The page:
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Feminine iconography in Magna Grecia and Illyria: representing women and femininity from 8th to 3rd cent. BC

Periodic Reporting for period 1 - FEMINICON (Feminine iconography in Magna Grecia and Illyria: representing women and femininity from 8th to 3rd cent. BC)

Reporting period: 2020-05-01 to 2022-04-30

The European FEMINICON project aimed to explore female iconography in Magna Grecia and Illyria from the 8th to the 3rd century BC, putting into perspective all kinds of visual sources to identify and clarify how women were represented in Greek and indigenous crafts in southern Italy and their influence on the Illyrian coast. It aims to improve the understanding of an archaeological material that is massively decontextualized, analysed according to anachronistic misconceptions, conveying a largely distorted image of Greek antiquity and women's history.
Feminicon had four main objectives: the creation of a database for iconographic studies in Magna Grecia and Illyria and the constitution of an open access documentation (hosted by Huma-num: https://magnagrecia.huma-num.fr/s/feminicon); the study of the networks of iconographic motifs, in relation to the supports and contexts; the identification of the modalities of female iconography, its clients and production workshops (these results have been discussed at several scientific events, and pubications are forthcoming and in progress); an exhibition (due to the Covid crisis, it will be carried out over the next years).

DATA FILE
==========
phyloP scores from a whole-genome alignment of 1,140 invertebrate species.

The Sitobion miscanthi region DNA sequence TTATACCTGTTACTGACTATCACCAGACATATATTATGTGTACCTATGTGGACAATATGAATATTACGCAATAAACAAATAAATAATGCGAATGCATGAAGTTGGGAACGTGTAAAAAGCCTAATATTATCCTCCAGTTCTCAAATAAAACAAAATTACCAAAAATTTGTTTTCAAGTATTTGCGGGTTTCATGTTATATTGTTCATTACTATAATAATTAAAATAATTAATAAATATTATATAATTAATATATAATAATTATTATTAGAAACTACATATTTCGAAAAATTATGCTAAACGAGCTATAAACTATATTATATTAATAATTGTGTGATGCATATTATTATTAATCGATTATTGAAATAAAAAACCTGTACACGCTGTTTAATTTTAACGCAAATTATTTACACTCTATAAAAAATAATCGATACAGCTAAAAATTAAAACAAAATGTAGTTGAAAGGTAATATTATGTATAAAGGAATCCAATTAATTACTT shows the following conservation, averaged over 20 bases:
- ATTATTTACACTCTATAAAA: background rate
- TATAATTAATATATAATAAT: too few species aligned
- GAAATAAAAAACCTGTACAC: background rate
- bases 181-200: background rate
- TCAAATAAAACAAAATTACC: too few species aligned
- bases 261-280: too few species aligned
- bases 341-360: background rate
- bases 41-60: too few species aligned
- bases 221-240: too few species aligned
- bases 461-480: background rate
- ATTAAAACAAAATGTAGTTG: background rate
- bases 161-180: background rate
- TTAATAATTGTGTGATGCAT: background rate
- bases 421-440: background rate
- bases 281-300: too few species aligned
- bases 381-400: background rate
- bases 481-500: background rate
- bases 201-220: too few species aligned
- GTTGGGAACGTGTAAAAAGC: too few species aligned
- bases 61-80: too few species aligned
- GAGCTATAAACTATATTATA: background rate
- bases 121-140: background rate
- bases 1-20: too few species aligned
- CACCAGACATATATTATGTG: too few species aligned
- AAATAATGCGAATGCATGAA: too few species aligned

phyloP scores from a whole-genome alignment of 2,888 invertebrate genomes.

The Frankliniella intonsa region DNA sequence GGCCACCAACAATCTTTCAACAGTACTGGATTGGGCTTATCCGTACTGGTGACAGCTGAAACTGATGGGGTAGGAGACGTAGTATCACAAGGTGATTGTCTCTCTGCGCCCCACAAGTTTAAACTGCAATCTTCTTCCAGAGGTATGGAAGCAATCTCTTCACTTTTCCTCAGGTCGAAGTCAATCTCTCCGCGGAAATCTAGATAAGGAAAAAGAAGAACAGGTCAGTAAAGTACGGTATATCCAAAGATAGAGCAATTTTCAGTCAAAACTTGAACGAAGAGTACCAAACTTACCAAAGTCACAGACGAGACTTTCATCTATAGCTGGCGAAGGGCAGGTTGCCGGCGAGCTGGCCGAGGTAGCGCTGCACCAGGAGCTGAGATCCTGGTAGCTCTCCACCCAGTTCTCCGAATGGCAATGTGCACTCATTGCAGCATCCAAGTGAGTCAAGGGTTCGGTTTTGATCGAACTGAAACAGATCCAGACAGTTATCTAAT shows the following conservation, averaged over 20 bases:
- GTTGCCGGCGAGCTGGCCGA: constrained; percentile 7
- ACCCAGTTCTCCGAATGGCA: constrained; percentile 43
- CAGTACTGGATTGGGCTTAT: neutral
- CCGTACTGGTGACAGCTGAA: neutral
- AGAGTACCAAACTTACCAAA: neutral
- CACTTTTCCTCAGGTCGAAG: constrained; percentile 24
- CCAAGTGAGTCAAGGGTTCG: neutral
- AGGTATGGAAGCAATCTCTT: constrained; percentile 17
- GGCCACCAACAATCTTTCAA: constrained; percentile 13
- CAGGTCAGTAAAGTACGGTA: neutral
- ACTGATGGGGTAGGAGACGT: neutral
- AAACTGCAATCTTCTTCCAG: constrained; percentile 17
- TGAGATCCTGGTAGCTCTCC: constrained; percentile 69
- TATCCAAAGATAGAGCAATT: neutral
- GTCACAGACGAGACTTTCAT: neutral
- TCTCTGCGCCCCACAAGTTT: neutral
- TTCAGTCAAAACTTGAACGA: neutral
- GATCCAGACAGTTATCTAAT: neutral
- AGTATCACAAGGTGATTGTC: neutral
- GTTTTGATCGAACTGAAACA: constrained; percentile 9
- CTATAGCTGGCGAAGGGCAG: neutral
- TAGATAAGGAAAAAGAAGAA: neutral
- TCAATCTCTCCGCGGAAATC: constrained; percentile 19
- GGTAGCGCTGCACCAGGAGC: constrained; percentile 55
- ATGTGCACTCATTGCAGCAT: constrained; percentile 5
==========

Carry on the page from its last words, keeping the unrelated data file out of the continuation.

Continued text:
During the first 12 months of the project, much of the material studied was collected and documented. However, sanitary conditions led to choose exhibited or published objects over unpublished objects sotred in museums. In this respect, the work initiated with the National Museum of Matera has been the most fruitful, since in addition to important work on part of the museum's collections (https://magnagrecia.huma-num.fr/s/matera-rizzon) FBP is taking part in the reorganisation of the museum's rooms.
To test the method and design the tools, a first corpus was gathered and studied: that of the infernal scenes. This corpus made it possible to design and experiment the Omeka interface, the descriptive language, and the R scripts. In November 2020, the Feminicon study day « Visibilità delle donne in Magna Grecia » took place remotely and at the Centre Jean Bérard. Talks and discussions allowed the participants, scholars and general public, to learn about current research on women and iconography in Magna Grecia from leading scholars in the field and to present and discuss Feminicon tools and hypotheses, especially the thesaurus. The work on the infernal scenes has resulted in an article: « Femmes de l’Hadès : étude transversale des figures féminines dans les représentations de l’outre-tombe en Grande Grèce » (Mélanges de l’École française de Rome – Antiquité 134/1, forthcoming). The data collected on this particular corpus has provided the material for a monograph currently being written. Tools were then used on the more complex corpus of "scenes at the grave". Part of the results were presented during a conference in March and September 2021 (« ‘Femmes à la tombe’ : à propos des rôles féminins dans les scènes funéraires italiotes », Dépasser la limite, deuxième rencontre des jeunes chercheurs sur l’Italie préromaine, Paris ; « A Tomb of One's Own: Generic models and local adaptations in Italiote and Illyrian iconography (5th-3rd century B.C.) », EAA 2021, Widening Horizons, Kiel).
The summer school “Formation à l'étude de la céramique Italiote” (June-July 2021) took place in Naples, Metaponto and Matera. 22 applications were received and 12 were selected by the scientific committee (8 Italians, 1 Danish, 1 Portuguese, 2 French). The Napoli and Matera museums notably hosted practical workshops.